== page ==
Renomedullary interstitial cell tumors pathologic features and clinical correlations

Anna Caliò, Kathleen A. Warfel, John Eble

Research output: Contribution to journalArticle

2 Citations (Scopus)

Abstract

Renomedullary interstitial cell tumors are common incidental findings in kidney specimens. Despite their frequency, little is known about their morphology and pathogenesis. Kidneys from 402 unselected autopsies were sectioned at 1 to 2mm intervals, and all lesions were examined histologically. A total of 421 renomedullary interstitial cell tumors were present in 150 patients (37%), ranging from 1 to 23 tumors per patient (mean=3). There was no statistically significant difference in age, sex, hypertension, heart weight, tobacco smoking, diabetes mellitus, and renal function between patients with renomedullary interstitial cell tumors and those without. Almost half the patients with renomedullary interstitial cell tumors (41%) had bilateral tumors, and they were older than patients with unilateral tumors (P=0.0007). The tumors ranged in size from 0.5 to 6mm (mean 1.7 mm). The lesions varied in cellularity: fibrous stroma was found in older patients, whereas cellular and hypocellular stroma predominated in younger patients (P=0.001 and P<0.0001, respectively). Entrapped renal tubules were found throughout the tumor in younger patients and smaller tumors, whereas the absence of entrapped tubules or their location only at the periphery of the lesion were common in older patients and larger tumors (P=0.02 and P<0.0001, respectively). Ropey brightly eosinophilic material, found in 26% of tumors, was not amyloid but collagen type III. This material was observed in older patients (P<0.0001) with larger tumors (P<0.0001) and was also correlated to higher heart weight (P=0.003) but not to hypertension (P=0.11). On the basis of our findings, renomedullary interstitial cell tumors appear to originate as a proliferation of renomedullary interstitial cells between medullary tubules. As their size increases, cellularity decreases, ropey eosinophilic material is deposited, and tubules disappear.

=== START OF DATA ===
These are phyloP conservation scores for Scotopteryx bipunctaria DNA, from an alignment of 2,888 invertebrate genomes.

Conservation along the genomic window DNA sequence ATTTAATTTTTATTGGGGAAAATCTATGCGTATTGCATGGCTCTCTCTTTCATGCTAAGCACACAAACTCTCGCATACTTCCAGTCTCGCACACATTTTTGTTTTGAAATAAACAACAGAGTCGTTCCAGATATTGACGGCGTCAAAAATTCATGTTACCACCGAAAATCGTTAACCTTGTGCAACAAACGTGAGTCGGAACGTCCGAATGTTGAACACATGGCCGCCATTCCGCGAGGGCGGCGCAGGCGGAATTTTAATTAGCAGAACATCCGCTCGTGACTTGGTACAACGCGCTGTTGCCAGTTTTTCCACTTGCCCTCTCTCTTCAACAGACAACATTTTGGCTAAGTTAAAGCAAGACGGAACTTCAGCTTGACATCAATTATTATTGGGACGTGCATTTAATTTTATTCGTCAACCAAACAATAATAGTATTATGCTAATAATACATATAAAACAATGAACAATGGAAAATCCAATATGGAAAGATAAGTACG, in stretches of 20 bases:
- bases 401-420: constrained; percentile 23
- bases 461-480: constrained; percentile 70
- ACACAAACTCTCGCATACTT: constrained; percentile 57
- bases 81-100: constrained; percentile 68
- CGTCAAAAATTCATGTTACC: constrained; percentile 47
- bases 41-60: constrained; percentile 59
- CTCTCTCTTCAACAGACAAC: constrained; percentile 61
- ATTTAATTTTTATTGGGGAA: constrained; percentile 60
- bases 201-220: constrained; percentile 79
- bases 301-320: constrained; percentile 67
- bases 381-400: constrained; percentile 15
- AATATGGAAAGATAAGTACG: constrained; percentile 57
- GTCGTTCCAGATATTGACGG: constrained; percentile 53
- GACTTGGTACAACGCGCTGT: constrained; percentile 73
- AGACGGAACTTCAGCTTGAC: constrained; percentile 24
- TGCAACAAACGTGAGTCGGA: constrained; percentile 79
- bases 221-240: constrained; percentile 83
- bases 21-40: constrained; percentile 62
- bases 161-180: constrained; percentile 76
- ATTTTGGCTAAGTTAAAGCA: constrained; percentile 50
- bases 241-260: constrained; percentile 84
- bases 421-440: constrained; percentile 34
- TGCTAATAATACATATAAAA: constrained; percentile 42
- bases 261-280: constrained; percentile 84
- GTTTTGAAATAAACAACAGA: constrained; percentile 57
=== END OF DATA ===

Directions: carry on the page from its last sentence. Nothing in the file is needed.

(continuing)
Original languageEnglish (US)
Pages (from-to)1693-1701
Number of pages9
JournalAmerican Journal of Surgical Pathology
Volume40
Issue number12
DOIs
StatePublished - Nov 28 2016

Fingerprint

Leydig Cell Tumor
Neoplasms
Kidney
Hypertension
Weights and Measures
Incidental Findings
Collagen Type III
Amyloid
Autopsy
Diabetes Mellitus
Smoking

Keywords

  • Autopsy
  • Kidney
  • Renomedullary interstitial cell tumor

ASJC Scopus subject areas

  • Anatomy
  • Surgery
  • Pathology and Forensic Medicine

Cite this

Renomedullary interstitial cell tumors pathologic features and clinical correlations. / Caliò, Anna; Warfel, Kathleen A.; Eble, John.

In: American Journal of Surgical Pathology, Vol. 40, No. 12, 28.11.2016, p. 1693-1701.

Research output: Contribution to journalArticle

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abstract = "Renomedullary interstitial cell tumors are common incidental findings in kidney specimens. Despite their frequency, little is known about their morphology and pathogenesis. Kidneys from 402 unselected autopsies were sectioned at 1 to 2mm intervals, and all lesions were examined histologically. A total of 421 renomedullary interstitial cell tumors were present in 150 patients (37{\%}), ranging from 1 to 23 tumors per patient (mean=3). There was no statistically significant difference in age, sex, hypertension, heart weight, tobacco smoking, diabetes mellitus, and renal function between patients with renomedullary interstitial cell tumors and those without. Almost half the patients with renomedullary interstitial cell tumors (41{\%}) had bilateral tumors, and they were older than patients with unilateral tumors (P=0.0007). The tumors ranged in size from 0.5 to 6mm (mean 1.7 mm). The lesions varied in cellularity: fibrous stroma was found in older patients, whereas cellular and hypocellular stroma predominated in younger patients (P=0.001 and P<0.0001, respectively). Entrapped renal tubules were found throughout the tumor in younger patients and smaller tumors, whereas the absence of entrapped tubules or their location only at the periphery of the lesion were common in older patients and larger tumors (P=0.02 and P<0.0001, respectively). Ropey brightly eosinophilic material, found in 26{\%} of tumors, was not amyloid but collagen type III. This material was observed in older patients (P<0.0001) with larger tumors (P<0.0001) and was also correlated to higher heart weight (P=0.003) but not to hypertension (P=0.11). On the basis of our findings, renomedullary interstitial cell tumors appear to originate as a proliferation of renomedullary interstitial cells between medullary tubules. As their size increases, cellularity decreases, ropey eosinophilic material is deposited, and tubules disappear.",
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